Natural dyeing is quickly becoming a favorite method for producing handmade clothing and accessories. People are shifting more and more towards natural products and techniques. Botanical dyes are coming into their own, and many upscale shops are featuring hand dyed items made from natural products. If you have a garden or access to flowers, try dyeing with flowers.This method is fun to experiment with, you’ll never know what you’ll end up with, and you can create some fabulous boutique items.
WHERE TO START?
If you’re planting a new dye garden, McLaughlin’s book contains several different garden plans. An edible dye garden, for example, might be best if you have limited space and can’t justify giving up square footage for anything other than fruits and veggies. Suggested plants include carrots, bee balm, rosemary, purple basil, red onions, chamomile, beets, blueberries, red cabbage and marjoram.
A cutting dye garden features flowers that can be cut for indoor display or tossed in the dye pot. McLaughlin recommends roses, hollyhocks, dahlias, rudbeckia, purple coneflowers, zinnias and cosmos.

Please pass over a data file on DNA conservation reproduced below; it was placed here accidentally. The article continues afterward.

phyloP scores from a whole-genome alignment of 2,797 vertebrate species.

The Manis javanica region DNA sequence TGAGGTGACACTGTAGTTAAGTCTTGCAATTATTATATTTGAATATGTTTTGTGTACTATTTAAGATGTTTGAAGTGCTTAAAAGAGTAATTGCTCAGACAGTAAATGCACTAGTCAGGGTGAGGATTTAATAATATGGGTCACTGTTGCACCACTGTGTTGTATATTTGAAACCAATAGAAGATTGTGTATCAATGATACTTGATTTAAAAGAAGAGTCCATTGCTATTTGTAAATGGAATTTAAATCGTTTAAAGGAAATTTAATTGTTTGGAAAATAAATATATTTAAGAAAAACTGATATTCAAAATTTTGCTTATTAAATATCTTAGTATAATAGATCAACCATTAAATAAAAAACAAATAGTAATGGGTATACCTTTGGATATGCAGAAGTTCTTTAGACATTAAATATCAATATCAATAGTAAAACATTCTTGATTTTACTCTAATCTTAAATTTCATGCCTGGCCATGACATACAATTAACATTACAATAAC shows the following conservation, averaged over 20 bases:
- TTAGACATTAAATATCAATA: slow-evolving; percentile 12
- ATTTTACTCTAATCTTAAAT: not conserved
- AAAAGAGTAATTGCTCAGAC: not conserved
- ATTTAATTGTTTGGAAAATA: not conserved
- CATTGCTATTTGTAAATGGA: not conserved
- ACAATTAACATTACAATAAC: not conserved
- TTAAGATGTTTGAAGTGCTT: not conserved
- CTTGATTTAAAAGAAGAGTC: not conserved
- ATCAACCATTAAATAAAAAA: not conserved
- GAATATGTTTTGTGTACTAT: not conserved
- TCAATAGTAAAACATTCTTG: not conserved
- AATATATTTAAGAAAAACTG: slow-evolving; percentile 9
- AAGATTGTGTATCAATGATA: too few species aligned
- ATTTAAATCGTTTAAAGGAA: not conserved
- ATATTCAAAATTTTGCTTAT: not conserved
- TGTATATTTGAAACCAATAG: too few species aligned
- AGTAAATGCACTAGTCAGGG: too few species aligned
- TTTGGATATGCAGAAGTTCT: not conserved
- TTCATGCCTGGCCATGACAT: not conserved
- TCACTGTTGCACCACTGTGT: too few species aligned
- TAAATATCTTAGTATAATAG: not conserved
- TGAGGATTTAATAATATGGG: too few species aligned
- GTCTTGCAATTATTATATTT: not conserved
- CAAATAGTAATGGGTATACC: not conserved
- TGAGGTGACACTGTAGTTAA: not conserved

Of course, you can always mix veggies and flowers, or plant a few items in containers.
And if you’re already gardening, chances are you have some of these plants and flowers in your backyard.
“Even a typical suburban landscape that was planted by the housing developer might have birch, juniper, roses, Japanese maple or eucalyptus,” McLaughlin says.
For beginners, French marigolds and onions (red or yellow) are easy to grow and produce vivid colors for dyes, according to Julie Jensen, farmer and founder of Echoview Farm and Fiber Mill near Asheville, N.C.
For a list of plants to grow for a variety of die colors visit the link below:
Now that you have your flowers and dyes, here are some directions an projects for you to complete: